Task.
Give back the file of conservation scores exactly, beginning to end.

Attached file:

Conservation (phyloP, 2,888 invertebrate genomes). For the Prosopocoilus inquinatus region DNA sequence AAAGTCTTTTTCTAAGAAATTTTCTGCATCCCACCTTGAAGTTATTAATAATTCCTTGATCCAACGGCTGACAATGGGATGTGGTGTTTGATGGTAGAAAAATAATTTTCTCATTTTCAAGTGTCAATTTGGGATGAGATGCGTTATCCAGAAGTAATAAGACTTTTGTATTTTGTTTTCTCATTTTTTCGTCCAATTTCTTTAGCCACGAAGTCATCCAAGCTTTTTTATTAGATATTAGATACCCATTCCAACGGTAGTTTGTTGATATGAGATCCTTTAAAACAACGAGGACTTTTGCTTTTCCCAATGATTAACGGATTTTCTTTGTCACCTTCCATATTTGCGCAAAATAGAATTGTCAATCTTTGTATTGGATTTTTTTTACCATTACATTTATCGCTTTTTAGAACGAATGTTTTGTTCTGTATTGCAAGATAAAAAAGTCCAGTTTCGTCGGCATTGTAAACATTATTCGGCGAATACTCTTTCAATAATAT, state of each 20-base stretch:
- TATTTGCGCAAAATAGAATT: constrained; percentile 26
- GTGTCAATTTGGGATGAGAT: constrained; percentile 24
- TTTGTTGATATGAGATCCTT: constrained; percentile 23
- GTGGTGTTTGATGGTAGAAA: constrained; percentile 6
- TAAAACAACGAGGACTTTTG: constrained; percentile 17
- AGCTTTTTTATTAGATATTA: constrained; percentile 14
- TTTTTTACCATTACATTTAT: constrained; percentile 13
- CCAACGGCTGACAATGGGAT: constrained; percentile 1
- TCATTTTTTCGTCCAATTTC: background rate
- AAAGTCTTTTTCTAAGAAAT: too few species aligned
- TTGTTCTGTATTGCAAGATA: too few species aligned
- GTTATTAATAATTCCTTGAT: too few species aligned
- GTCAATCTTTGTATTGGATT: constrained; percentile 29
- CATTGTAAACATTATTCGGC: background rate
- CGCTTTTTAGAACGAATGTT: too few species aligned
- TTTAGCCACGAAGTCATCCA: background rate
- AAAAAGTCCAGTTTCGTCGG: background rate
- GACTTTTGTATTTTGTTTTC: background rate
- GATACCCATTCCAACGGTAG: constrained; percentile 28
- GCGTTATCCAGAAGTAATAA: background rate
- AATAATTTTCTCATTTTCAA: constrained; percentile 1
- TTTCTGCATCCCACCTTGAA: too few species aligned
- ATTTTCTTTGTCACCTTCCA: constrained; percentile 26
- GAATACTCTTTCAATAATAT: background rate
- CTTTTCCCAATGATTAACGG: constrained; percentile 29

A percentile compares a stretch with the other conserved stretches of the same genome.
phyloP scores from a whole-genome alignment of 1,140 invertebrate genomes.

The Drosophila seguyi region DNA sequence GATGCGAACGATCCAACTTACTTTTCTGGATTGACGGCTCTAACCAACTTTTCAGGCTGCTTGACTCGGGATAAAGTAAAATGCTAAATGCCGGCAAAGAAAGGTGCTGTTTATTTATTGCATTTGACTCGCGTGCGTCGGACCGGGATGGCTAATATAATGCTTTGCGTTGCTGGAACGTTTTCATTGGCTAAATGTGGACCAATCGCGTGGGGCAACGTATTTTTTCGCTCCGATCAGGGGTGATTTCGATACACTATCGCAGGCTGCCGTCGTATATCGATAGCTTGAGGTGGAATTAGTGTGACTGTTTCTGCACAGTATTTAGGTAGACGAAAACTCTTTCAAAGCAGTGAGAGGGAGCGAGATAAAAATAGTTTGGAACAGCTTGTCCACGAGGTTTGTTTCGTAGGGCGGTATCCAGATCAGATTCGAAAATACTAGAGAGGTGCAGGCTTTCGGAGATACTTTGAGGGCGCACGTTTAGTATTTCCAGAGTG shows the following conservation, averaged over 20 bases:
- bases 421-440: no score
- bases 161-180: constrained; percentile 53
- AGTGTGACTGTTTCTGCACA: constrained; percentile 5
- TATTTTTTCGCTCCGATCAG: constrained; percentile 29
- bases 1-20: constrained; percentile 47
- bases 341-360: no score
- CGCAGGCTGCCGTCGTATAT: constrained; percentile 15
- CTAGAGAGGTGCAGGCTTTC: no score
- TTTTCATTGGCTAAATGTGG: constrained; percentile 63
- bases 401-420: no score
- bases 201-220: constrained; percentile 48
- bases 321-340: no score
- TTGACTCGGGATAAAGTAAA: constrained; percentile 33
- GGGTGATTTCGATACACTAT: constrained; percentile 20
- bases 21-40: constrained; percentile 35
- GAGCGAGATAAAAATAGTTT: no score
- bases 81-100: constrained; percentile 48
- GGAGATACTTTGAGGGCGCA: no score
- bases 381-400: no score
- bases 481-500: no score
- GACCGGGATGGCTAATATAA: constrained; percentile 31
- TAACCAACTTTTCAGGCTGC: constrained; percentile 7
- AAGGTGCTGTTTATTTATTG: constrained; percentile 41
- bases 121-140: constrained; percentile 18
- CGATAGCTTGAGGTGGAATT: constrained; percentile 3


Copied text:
Conservation (phyloP, 2,888 invertebrate genomes). For the Prosopocoilus inquinatus region DNA sequence AAAGTCTTTTTCTAAGAAATTTTCTGCATCCCACCTTGAAGTTATTAATAATTCCTTGATCCAACGGCTGACAATGGGATGTGGTGTTTGATGGTAGAAAAATAATTTTCTCATTTTCAAGTGTCAATTTGGGATGAGATGCGTTATCCAGAAGTAATAAGACTTTTGTATTTTGTTTTCTCATTTTTTCGTCCAATTTCTTTAGCCACGAAGTCATCCAAGCTTTTTTATTAGATATTAGATACCCATTCCAACGGTAGTTTGTTGATATGAGATCCTTTAAAACAACGAGGACTTTTGCTTTTCCCAATGATTAACGGATTTTCTTTGTCACCTTCCATATTTGCGCAAAATAGAATTGTCAATCTTTGTATTGGATTTTTTTTACCATTACATTTATCGCTTTTTAGAACGAATGTTTTGTTCTGTATTGCAAGATAAAAAAGTCCAGTTTCGTCGGCATTGTAAACATTATTCGGCGAATACTCTTTCAATAATAT, state of each 20-base stretch:
- TATTTGCGCAAAATAGAATT: constrained; percentile 26
- GTGTCAATTTGGGATGAGAT: constrained; percentile 24
- TTTGTTGATATGAGATCCTT: constrained; percentile 23
- GTGGTGTTTGATGGTAGAAA: constrained; percentile 6
- TAAAACAACGAGGACTTTTG: constrained; percentile 17
- AGCTTTTTTATTAGATATTA: constrained; percentile 14
- TTTTTTACCATTACATTTAT: constrained; percentile 13
- CCAACGGCTGACAATGGGAT: constrained; percentile 1
- TCATTTTTTCGTCCAATTTC: background rate
- AAAGTCTTTTTCTAAGAAAT: too few species aligned
- TTGTTCTGTATTGCAAGATA: too few species aligned
- GTTATTAATAATTCCTTGAT: too few species aligned
- GTCAATCTTTGTATTGGATT: constrained; percentile 29
- CATTGTAAACATTATTCGGC: background rate
- CGCTTTTTAGAACGAATGTT: too few species aligned
- TTTAGCCACGAAGTCATCCA: background rate
- AAAAAGTCCAGTTTCGTCGG: background rate
- GACTTTTGTATTTTGTTTTC: background rate
- GATACCCATTCCAACGGTAG: constrained; percentile 28
- GCGTTATCCAGAAGTAATAA: background rate
- AATAATTTTCTCATTTTCAA: constrained; percentile 1
- TTTCTGCATCCCACCTTGAA: too few species aligned
- ATTTTCTTTGTCACCTTCCA: constrained; percentile 26
- GAATACTCTTTCAATAATAT: background rate
- CTTTTCCCAATGATTAACGG: constrained; percentile 29

A percentile compares a stretch with the other conserved stretches of the same genome.
phyloP scores from a whole-genome alignment of 1,140 invertebrate genomes.

The Drosophila seguyi region DNA sequence GATGCGAACGATCCAACTTACTTTTCTGGATTGACGGCTCTAACCAACTTTTCAGGCTGCTTGACTCGGGATAAAGTAAAATGCTAAATGCCGGCAAAGAAAGGTGCTGTTTATTTATTGCATTTGACTCGCGTGCGTCGGACCGGGATGGCTAATATAATGCTTTGCGTTGCTGGAACGTTTTCATTGGCTAAATGTGGACCAATCGCGTGGGGCAACGTATTTTTTCGCTCCGATCAGGGGTGATTTCGATACACTATCGCAGGCTGCCGTCGTATATCGATAGCTTGAGGTGGAATTAGTGTGACTGTTTCTGCACAGTATTTAGGTAGACGAAAACTCTTTCAAAGCAGTGAGAGGGAGCGAGATAAAAATAGTTTGGAACAGCTTGTCCACGAGGTTTGTTTCGTAGGGCGGTATCCAGATCAGATTCGAAAATACTAGAGAGGTGCAGGCTTTCGGAGATACTTTGAGGGCGCACGTTTAGTATTTCCAGAGTG shows the following conservation, averaged over 20 bases:
- bases 421-440: no score
- bases 161-180: constrained; percentile 53
- AGTGTGACTGTTTCTGCACA: constrained; percentile 5
- TATTTTTTCGCTCCGATCAG: constrained; percentile 29
- bases 1-20: constrained; percentile 47
- bases 341-360: no score
- CGCAGGCTGCCGTCGTATAT: constrained; percentile 15
- CTAGAGAGGTGCAGGCTTTC: no score
- TTTTCATTGGCTAAATGTGG: constrained; percentile 63
- bases 401-420: no score
- bases 201-220: constrained; percentile 48
- bases 321-340: no score
- TTGACTCGGGATAAAGTAAA: constrained; percentile 33
- GGGTGATTTCGATACACTAT: constrained; percentile 20
- bases 21-40: constrained; percentile 35
- GAGCGAGATAAAAATAGTTT: no score
- bases 81-100: constrained; percentile 48
- GGAGATACTTTGAGGGCGCA: no score
- bases 381-400: no score
- bases 481-500: no score
- GACCGGGATGGCTAATATAA: constrained; percentile 31
- TAACCAACTTTTCAGGCTGC: constrained; percentile 7
- AAGGTGCTGTTTATTTATTG: constrained; percentile 41
- bases 121-140: constrained; percentile 18
- CGATAGCTTGAGGTGGAATT: constrained; percentile 3